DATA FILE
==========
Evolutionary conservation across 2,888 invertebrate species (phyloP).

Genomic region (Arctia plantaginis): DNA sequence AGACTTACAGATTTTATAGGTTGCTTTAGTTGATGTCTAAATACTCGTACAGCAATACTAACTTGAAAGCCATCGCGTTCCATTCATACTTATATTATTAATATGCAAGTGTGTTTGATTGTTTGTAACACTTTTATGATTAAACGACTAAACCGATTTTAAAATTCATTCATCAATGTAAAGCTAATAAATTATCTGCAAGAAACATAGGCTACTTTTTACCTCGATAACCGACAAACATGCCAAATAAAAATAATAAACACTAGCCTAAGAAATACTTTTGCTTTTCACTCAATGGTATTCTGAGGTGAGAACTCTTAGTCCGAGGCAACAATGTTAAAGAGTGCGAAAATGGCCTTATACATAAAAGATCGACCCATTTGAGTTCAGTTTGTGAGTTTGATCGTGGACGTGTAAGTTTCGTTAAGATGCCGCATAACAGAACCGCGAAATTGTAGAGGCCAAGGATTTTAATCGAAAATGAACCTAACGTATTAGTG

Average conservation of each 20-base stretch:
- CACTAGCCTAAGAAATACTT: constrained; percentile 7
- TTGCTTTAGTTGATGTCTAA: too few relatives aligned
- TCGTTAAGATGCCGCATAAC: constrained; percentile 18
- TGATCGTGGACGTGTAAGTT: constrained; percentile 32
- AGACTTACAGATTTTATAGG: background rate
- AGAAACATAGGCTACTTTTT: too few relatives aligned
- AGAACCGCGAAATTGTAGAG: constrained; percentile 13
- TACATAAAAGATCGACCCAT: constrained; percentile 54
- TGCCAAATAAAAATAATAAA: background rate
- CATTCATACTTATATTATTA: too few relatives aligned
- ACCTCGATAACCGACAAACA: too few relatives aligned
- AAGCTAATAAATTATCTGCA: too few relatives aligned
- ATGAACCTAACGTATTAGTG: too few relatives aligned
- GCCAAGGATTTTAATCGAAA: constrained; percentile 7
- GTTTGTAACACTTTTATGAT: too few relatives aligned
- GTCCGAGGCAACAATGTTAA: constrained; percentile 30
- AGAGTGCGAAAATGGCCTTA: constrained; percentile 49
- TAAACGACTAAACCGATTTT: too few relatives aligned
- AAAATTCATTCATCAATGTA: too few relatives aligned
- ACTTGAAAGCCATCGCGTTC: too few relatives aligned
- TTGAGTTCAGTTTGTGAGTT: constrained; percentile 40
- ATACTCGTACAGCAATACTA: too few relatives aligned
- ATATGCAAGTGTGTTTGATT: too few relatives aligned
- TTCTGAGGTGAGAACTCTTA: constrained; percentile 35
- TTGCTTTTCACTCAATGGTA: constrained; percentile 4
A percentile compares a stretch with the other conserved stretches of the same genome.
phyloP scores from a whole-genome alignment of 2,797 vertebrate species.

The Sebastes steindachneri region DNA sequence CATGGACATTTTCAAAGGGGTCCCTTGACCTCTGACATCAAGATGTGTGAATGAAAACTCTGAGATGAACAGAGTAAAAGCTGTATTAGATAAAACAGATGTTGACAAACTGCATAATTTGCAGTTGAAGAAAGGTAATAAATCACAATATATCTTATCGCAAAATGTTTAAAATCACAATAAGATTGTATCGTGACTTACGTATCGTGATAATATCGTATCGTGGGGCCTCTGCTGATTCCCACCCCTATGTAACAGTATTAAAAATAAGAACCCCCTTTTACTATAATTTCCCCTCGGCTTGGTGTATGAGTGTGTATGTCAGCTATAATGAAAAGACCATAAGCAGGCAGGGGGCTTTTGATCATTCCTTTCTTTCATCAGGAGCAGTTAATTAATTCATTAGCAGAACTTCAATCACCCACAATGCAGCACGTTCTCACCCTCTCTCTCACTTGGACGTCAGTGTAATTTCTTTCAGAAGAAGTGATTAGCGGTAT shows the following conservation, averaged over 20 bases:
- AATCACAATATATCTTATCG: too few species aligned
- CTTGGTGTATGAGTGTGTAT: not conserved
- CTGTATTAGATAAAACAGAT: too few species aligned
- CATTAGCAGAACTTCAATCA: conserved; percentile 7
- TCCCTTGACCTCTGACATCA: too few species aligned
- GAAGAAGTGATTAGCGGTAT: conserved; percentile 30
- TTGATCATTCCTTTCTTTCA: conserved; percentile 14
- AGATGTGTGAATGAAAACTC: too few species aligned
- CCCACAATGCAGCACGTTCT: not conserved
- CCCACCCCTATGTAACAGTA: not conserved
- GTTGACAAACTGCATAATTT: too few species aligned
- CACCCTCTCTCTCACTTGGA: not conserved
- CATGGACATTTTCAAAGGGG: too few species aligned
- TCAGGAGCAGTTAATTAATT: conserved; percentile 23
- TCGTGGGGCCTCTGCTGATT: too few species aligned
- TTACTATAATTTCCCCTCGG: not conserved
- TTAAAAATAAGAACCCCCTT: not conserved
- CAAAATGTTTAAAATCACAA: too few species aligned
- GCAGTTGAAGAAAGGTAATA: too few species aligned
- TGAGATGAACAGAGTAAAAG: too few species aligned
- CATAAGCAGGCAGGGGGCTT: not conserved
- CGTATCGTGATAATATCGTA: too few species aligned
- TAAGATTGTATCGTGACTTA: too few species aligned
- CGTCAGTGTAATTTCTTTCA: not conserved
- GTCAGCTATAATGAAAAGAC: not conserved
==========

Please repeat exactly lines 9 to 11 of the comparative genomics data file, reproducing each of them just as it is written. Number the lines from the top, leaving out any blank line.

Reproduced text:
- AGAAACATAGGCTACTTTTT: too few relatives aligned
- AGAACCGCGAAATTGTAGAG: constrained; percentile 13
- TACATAAAAGATCGACCCAT: constrained; percentile 54